Prior to conducting the 2021 Census, extensive testing will be done to assess changes to content, communication materials, field procedures, and collection methodologies. The 2019 Test is designed to accurately measure respondent behaviours to changes in content, field and collection methodologies. Voluntary tests in 2019 could yield inaccurate or inconclusive findings for many of the proposed changes to questionnaire content. Literature on survey collection shows that mandatory census tests provide the most accurate impact measurement when studying small sub-groups of the population.

    If responding to the test was voluntary, non-response bias could occur, specifically for smaller population groups. Similar concerns were raised in the context of the 2011 National Household Survey (NHS). The 2011 NHS demonstrated that in a voluntary context, some respondents tend to skip questions or abandon more often, amplifying non-response for certain questions, especially those closer to the end of the questionnaire. These questions could be more impacted, leading to wrong conclusions being drawn, and, as a result, recommendations for new or changed content for the 2021 Census being based on incomplete test results. In addition, without reducing the risk of non-response bias, a voluntary test would require a larger sample size to account for total non-response. Based on a preliminary design, at least 60,000 additional dwellings would need to be part of the test, and with anticipated higher proportion of non-response, there would be an increase in the number of reminders and contact attempts for selected households.

    Further, although Statistics Canada continues to explore the use of new administrative sources to replace data collection from respondents, the research is not yet sufficiently advanced to consider the use administrative data to replace new content under consideration for the 2021 Census of Population.

Mitigation factors

The 2019 Census Test will adhere to all Statistics Canada policies on collection, processing and dissemination of information.

This section defines the safeguards in place to address privacy risks that are identified in the Generic PIA as they relate to this specific activity.


Respondents' personal information is transmitted directly to Statistics Canada via secure, web-enabled electronic questionnaires, or, in the case of paper questionnaire formats, through the mail directly to a Statistics Canada secured processing site, where the information is captured and an electronic record created.

Records are stored in a response database containing household responses, including personal information to perform record linkages to the 2016 Census of Population response files and to tax files.

All electronic records are stored within the secure Statistics Canada information technology environment. Paper questionnaires are securely stored within the Statistics Canada access-controlled processing environment.

Records are retained for a period of five years after the completion of the Census Test and then are destroyed.

Processing and analysis

The Agency's longstanding linkage experience has shown that particular combinations of personal information elements can be used to identify individuals in different data sources with a very high level of confidence, and thus link individuals across various files.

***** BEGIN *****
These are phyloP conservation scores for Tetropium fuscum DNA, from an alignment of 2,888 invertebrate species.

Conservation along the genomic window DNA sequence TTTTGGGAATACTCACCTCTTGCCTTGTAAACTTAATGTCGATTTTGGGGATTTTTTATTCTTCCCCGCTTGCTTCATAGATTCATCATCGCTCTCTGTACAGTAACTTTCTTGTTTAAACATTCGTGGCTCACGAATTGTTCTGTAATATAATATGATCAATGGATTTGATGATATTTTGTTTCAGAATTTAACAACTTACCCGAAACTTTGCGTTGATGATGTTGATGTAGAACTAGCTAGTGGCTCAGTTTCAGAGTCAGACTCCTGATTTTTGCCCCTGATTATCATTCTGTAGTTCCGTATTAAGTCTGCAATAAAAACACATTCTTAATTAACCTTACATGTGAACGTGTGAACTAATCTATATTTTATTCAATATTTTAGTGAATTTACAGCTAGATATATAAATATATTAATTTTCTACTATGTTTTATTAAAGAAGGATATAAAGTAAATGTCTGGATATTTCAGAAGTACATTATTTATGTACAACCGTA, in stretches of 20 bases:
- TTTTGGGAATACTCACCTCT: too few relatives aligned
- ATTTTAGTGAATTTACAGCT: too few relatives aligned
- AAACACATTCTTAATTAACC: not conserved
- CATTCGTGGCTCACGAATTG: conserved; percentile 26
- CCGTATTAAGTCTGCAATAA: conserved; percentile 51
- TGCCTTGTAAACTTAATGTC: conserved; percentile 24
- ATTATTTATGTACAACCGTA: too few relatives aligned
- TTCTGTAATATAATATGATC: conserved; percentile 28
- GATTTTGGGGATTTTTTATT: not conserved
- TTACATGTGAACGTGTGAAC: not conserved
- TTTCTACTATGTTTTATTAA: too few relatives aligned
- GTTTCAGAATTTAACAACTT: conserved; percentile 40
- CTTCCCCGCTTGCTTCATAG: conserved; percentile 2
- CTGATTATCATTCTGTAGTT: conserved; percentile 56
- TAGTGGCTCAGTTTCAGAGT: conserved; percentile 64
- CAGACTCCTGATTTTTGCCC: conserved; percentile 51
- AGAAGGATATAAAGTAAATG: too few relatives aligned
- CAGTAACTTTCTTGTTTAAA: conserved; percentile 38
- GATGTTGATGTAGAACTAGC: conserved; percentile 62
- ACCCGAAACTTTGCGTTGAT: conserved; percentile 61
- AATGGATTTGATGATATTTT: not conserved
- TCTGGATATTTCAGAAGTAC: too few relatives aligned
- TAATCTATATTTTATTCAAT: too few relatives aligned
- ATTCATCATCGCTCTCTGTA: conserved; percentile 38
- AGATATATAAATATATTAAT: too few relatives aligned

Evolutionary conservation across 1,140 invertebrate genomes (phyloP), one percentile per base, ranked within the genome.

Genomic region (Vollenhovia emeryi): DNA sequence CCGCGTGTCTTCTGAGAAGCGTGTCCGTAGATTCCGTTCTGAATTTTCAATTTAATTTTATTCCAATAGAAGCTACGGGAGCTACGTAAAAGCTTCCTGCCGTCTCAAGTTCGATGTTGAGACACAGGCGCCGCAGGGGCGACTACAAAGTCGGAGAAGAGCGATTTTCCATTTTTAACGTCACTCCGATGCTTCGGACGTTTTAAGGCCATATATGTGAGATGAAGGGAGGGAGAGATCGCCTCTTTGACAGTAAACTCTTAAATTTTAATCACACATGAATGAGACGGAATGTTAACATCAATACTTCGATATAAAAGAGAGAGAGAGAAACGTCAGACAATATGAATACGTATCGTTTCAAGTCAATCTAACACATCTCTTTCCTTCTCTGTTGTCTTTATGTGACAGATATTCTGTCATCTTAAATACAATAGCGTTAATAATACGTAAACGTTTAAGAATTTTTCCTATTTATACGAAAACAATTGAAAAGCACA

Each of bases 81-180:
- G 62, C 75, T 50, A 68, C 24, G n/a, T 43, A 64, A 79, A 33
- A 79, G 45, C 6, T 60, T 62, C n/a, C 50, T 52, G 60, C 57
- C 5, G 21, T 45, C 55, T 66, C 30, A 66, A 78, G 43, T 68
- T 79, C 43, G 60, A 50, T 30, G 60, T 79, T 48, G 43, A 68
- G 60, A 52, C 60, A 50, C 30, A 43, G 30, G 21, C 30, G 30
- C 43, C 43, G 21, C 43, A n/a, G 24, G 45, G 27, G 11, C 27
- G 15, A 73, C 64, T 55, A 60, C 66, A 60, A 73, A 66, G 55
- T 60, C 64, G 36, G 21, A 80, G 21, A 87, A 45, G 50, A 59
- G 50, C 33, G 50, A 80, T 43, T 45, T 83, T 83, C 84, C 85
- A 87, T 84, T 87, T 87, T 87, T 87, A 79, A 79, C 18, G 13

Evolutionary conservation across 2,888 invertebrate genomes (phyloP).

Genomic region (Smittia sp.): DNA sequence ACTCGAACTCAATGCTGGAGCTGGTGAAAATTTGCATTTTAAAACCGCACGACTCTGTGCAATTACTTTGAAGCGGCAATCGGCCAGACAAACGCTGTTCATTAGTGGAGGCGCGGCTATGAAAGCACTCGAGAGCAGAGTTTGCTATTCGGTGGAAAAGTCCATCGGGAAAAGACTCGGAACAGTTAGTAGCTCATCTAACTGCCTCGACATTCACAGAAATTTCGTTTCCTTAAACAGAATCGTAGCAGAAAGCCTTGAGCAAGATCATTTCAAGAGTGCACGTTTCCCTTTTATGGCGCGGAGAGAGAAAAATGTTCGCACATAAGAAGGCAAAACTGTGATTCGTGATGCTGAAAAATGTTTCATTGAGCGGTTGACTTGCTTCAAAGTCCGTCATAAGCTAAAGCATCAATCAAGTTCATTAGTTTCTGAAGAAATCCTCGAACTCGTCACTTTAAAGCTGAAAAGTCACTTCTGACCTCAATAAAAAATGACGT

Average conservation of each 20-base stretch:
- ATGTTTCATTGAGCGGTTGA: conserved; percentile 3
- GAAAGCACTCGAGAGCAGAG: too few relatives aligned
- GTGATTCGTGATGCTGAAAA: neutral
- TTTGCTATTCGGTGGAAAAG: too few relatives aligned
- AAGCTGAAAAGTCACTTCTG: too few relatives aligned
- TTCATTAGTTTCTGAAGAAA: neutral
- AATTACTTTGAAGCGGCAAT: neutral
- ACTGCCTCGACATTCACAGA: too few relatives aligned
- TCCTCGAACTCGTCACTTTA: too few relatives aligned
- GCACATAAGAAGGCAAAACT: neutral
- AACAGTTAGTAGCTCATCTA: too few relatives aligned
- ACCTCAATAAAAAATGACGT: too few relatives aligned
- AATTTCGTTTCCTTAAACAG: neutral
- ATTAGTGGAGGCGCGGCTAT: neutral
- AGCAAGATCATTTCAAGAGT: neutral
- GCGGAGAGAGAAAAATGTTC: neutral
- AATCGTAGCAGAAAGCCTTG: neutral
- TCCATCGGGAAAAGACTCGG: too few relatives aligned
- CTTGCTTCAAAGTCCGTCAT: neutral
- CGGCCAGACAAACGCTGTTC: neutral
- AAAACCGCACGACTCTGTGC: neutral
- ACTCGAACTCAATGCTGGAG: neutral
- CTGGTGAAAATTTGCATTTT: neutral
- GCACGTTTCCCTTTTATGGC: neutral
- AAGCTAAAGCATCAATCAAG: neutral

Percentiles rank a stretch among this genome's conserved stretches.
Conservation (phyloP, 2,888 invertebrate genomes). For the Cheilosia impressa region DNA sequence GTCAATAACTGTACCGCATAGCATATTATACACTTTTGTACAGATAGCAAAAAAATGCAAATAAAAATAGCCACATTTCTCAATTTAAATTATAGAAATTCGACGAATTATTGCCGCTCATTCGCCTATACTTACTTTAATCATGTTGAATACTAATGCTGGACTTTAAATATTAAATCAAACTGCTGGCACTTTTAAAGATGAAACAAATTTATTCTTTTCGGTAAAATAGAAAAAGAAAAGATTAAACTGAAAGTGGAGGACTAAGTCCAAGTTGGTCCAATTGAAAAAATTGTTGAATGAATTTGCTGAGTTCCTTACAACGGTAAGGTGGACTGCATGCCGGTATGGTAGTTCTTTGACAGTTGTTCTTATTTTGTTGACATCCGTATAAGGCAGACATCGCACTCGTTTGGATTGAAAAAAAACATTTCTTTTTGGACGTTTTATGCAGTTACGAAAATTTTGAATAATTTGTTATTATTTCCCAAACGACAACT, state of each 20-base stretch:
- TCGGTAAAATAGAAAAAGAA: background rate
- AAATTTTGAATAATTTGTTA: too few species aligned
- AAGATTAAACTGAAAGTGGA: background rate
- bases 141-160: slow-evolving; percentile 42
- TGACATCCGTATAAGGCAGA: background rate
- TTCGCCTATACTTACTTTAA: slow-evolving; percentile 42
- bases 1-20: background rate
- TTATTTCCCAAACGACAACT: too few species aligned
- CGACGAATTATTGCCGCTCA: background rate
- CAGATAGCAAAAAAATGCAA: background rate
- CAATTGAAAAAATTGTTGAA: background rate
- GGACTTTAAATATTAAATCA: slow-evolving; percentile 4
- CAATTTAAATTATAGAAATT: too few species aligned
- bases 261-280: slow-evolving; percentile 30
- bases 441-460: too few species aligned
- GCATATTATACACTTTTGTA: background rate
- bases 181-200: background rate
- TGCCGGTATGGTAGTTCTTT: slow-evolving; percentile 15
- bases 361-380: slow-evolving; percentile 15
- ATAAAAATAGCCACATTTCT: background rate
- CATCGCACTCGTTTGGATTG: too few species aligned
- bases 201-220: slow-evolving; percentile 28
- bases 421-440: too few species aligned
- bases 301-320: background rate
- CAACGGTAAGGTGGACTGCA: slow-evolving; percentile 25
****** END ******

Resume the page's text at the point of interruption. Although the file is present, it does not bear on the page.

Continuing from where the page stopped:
The following personal information will be collected and used to perform record linkages:

  • First and last names (collected)
  • Date of birth (collected)
  • Sex/Gender (collected)
  • Full civic address (from frame and collected)
  • Phone number (from frame and collected)
  • Mobility one and five years (collected)
  • Country of citizenship (collected)
  • Place of birth (collected)
  • Immigrant status (collected for respondents getting Control questionnaire or Test questionnaire version 2; added through linkages for respondents getting Test questionnaire version 1)
  • Year of immigration (collected for respondents getting Control questionnaire or Test questionnaire version 2; added through linkages for respondents getting Test questionnaire version 1)
  • Frame identifier (from frame)

The linkage of Census of Population Program data and 2019 Census Test data will be used in statistical analyses to evaluate the impact of new or modified questions of the questionnaire by comparing the 2019 Census Test to other existing sources or to the data collected in the 2016 Census. The linkage file will be used only within Statistics Canada, for methodological research, development and processing. No statistical estimates will be published from the linked data.

Personal identifiers such as name, phone number and address (excluding postal code) will be removed from linked files, and replaced with an anonymized statistical identifier.


Access to any confidential data held by Statistics Canada is closely monitored and restricted to designated individuals as per the program's operational requirements. Employees are required to provide the justification for access and obtain the necessary approval. Furthermore, all access permissions are only applicable for a set duration of time and must be regularly renewed including justification for re-approval.

The response database for the 2019 test has not yet been created. The number of employees with access to the 2019 Census Test response database will vary depending on the timing of 2021 Census preparation activities and the need for staff to have access for their job function. Access to the identifying information (names, address and phone numbers) within this database will be controlled, and limited to a small set of staff requiring such access. Most staff who will analyze the data will not have access to any identifying information within the database.


Data collected during the 2019 Census Test will be used for Statistics Canada's analytical purposes only, and will not be publicly disseminated. Statistics Canada will not disclose personal information from the 2019 Census Test without the consent of the respondent.


It is the policy of Statistics Canada to provide all respondents with information about: the purpose of a survey (including the expected uses and users of the statistics to be produced from the survey), the authority under which the survey is taken, the mandatory or voluntary nature of the survey, confidentiality protection, the record linkage plans and the identity of the parties to any agreements for sharing of the information provided by those respondents, where applicable.